Plastics-to-fuel companies are asking federal lawmakers to include their sector in tax provisions benefiting alternative fuel producers.
Mike Dungan, CEO of plastics-to-fuel company RES Polyflow, testified in the U.S. House of Representatives last week, requesting that pyrolysis companies become eligible for the Alternative Fuel Credit and Alternative Fuel Mixture Credit. These provisions allow tax deductions for businesses that sell or use alternative fuels.
The credits have received multiple one-year extensions and were most recently extended to cover the 2017 tax year. The U.S. House Ways and Means tax subcommittee held a hearing last week, inviting representatives from various alternative fuel interests to offer input on the credits.
Some industries simply asked for a long-term extension of the incentives. But Dungan, representing the Plastics-to-Fuel & Petrochemistry Alliance of the American Chemistry Council (ACC), made the case for pyrolysis operations becoming eligible for the measures. Currently, the incentives cover natural gas, liquefied hydrogen, propane and similar fuels, but not fuel generated from pyrolysis, an oxygen-free process that does not involve burning.
RES Polyflow makes gasoline and diesel blendstocks, naphtha and waxes from post-consumer plastics.
Dungan described it as “an issue of fundamental fairness that technologies which convert post-use plastics into lower carbon fuels be included in a broadened definition” of alternative fuel, should the credits get extended. The pyrolysis industry, he said, is “exactly the type of fledgling industry that smart, targeted federal tax policy can help jumpstart.”
“This is a way to de-risk these startup companies and get us up on our feet,” he said, in response to follow-up questions from lawmakers. “And maybe in five, six years we don’t need this support anymore. We’re just asking to participate.”
He added that eligibility for the credits would allow the plastics-to-fuel industry to compete with other alternative fuel producers that already enjoy the benefits.
“It de-risks us from an off-take perspective, so our fuels we produce are more attractive to the petroleum industry,” he said.
At the state level, the ACC has been pushing legislatures to remove regulatory barriers to plastics conversion technologies. On March 21, ACC issued a statement hailing the Wisconsin Legislature’s passage of Assembly Bill 789, which exempts pyrolysis and gasification facilities from certain laws relating to solid waste facilities.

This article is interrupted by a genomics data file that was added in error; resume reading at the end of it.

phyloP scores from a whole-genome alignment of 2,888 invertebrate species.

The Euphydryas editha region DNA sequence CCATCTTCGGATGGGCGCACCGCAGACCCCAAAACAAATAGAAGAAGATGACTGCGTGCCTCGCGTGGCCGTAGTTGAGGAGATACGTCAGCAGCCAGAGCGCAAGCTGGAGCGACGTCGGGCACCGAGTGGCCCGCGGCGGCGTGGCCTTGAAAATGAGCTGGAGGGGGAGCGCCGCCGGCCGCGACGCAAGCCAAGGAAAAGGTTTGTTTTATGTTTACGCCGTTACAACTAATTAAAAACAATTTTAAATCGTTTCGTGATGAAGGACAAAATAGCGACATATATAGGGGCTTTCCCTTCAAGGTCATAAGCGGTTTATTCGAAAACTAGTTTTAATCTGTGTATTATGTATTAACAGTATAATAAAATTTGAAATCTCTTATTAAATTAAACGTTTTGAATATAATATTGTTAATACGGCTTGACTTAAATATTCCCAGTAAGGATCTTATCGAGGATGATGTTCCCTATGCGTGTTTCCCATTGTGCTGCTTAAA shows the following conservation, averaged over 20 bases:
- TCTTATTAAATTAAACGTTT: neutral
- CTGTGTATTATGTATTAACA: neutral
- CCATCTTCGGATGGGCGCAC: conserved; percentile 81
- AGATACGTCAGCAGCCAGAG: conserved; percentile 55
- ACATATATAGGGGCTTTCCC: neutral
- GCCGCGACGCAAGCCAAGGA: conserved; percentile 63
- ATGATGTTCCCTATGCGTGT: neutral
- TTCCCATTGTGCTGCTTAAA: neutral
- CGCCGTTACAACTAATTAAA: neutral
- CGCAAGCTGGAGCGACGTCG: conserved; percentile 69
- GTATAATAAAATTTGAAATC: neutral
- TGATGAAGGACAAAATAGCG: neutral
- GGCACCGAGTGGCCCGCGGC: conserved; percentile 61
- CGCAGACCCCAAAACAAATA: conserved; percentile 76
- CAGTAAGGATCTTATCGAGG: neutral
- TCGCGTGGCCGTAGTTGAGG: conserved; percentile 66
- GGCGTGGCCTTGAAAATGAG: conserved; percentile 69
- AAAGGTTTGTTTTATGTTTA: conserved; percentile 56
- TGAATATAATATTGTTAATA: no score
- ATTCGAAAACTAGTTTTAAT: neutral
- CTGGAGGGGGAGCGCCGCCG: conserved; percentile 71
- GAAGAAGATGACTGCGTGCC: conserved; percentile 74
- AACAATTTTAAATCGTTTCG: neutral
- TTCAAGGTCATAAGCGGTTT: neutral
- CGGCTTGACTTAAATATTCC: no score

“This new legislation will make Wisconsin a welcoming environment for innovative new manufacturing that converts post-use non-recycled plastics into fuels, chemicals or feedstocks for new plastics,” said Craig Cookson, ACC’s senior director of recycling and energy recovery. Florida has already passed a similar bill.
Partnership with BP announced
The testimony before Congress comes at a time of wider pyrolysis industry development. On March 20, RES Polyflow announced it has entered a supply agreement with BP and will begin processing plastics commercially at its first production plant.
RES Polyflow’s facility in Ashley, Ind. will convert 100,000 tons per year of scrap plastics into 16 million gallons of low-sulfur diesel fuel and naphtha blend stocks. BP will purchase the entire fuel output of the facility. Besides fuel, the site will also produce commercial-grade waxes and will sell those into the industrial wax market.
In a press release, the pyrolysis company said it anticipates the new facility will “create a new market for the growing stream of complex plastic film, flexible packaging and other low value, non-recycled plastic waste that typically ends up going to landfills or fouling local waterways.”
The facility will launch in 2019, according to the release. RES Polyflow anticipates it will be the first of several facilities in the Midwest. Subsequent sites will be anchored around the Ashley, Ind. plant.
Industry executives also recently discussed the state of the plastics-to-fuel sector at the Plastics Recycling Conference, which was held in February in Nashville, Tenn. In an interview prior to the event, an executive from pyrolysis company Renewlogy stated that the industry had proven itself by showing technical success, and is now ready to scale things up.
“Now it’s a matter of demonstrating this as a mainstream and not just niche technology,” company CEO Priyanka Bakaya said.
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